|Post town:||North Shields|
Tynemouth is a town and a historic borough in Northumberland, at the mouth of the River Tyne, between North Shields (on the Tyne) and Cullercoats (on the coast to the North). It had a recorded population of 17,056 at the 2001 census.
- 1 History
- 2 Churches
- 3 About Tynemouth
- 4 Festivals
- 5 See also
- 6 Outside links
- 7 References
- Main article: Tynemouth Castle and Priory
The headland towering over the mouth of the Tyne has been settled since the Iron Age. The Romans occupied it. In the 7th century a monastery was built there and later fortified. The headland was known as PEN BAL CRAG:
The monastery was sacked by the Danes in 800, rebuilt, destroyed again in 875 but by 1083 was again operational.The place where now stands the Monastery of Tynemouth was anciently called by the Saxons Benebalcrag—John Leland, at the time of Henry VIII
Three kings are reputed to have been buried within the monastery - Oswin - King of Deira (651); Osred II - King of Northumbria (792) and Malcolm III- King of Scotland (1093). Three crowns still adorn the local council's arms (North Tyneside Borough).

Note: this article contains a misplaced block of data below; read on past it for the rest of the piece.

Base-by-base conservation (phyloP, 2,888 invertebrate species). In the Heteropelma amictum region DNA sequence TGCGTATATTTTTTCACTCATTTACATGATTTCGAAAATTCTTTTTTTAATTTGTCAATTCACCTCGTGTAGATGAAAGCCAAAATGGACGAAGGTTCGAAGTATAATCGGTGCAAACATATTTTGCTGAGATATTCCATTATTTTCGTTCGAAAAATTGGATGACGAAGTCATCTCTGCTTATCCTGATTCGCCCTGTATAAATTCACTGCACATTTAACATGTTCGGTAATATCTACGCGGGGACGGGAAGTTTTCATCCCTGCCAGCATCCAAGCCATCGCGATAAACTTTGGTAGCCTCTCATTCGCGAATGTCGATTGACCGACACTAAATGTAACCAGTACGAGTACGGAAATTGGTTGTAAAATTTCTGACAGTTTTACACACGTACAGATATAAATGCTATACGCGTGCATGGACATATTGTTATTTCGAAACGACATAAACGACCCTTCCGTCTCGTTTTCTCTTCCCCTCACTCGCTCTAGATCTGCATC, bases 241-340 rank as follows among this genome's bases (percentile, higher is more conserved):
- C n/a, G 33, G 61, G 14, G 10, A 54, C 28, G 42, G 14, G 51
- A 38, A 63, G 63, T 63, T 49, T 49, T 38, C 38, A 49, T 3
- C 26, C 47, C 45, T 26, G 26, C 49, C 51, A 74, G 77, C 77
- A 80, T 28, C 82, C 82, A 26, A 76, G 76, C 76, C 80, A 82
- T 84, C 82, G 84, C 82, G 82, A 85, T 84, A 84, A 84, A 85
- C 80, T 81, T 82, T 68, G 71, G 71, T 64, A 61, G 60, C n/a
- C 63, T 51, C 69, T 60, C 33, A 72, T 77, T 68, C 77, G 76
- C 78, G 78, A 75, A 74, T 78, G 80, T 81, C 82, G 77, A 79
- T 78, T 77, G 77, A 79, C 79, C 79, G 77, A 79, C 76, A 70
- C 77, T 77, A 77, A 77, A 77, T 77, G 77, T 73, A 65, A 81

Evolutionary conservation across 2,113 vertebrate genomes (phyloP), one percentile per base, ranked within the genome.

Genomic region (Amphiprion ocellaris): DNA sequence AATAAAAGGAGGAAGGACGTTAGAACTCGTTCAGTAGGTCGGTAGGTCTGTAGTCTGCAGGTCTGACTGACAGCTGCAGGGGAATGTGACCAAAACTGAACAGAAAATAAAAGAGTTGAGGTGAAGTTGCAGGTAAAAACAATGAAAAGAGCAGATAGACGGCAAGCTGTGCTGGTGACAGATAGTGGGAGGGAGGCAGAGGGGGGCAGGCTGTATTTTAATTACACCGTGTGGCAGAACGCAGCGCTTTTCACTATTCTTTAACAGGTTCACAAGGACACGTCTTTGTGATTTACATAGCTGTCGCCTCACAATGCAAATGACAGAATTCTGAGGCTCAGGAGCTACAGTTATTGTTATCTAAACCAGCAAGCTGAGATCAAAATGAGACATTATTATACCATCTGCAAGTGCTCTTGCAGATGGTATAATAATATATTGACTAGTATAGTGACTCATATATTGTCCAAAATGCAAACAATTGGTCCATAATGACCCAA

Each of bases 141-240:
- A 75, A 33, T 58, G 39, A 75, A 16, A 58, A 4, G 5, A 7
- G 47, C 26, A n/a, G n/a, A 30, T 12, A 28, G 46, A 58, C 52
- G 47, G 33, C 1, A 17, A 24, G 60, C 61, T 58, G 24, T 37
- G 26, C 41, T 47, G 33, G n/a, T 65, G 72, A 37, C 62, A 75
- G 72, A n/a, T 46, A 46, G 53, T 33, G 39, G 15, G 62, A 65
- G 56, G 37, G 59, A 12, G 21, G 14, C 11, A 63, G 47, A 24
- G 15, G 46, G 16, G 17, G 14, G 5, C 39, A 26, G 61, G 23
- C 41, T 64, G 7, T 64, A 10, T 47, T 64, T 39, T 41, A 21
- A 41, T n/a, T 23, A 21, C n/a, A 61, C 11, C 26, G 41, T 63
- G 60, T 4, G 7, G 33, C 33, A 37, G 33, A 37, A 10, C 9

The queens of Edward I and Edward II stayed in the Priory and Castle while their husbands were campaigning in Scotland. King Edward III considered it to be one of the strongest castles in the Northern Marches. After the Battle of Bannockburn in 1314, Edward II fled from Tynemouth by ship.
A village had long been established in the shelter of the fortified Priory and around 1325 the then Prior built a port for fishing and trading. This led to a dispute between Tynemouth and the more powerful Newcastle over shipping rights on the Tyne which continued for centuries.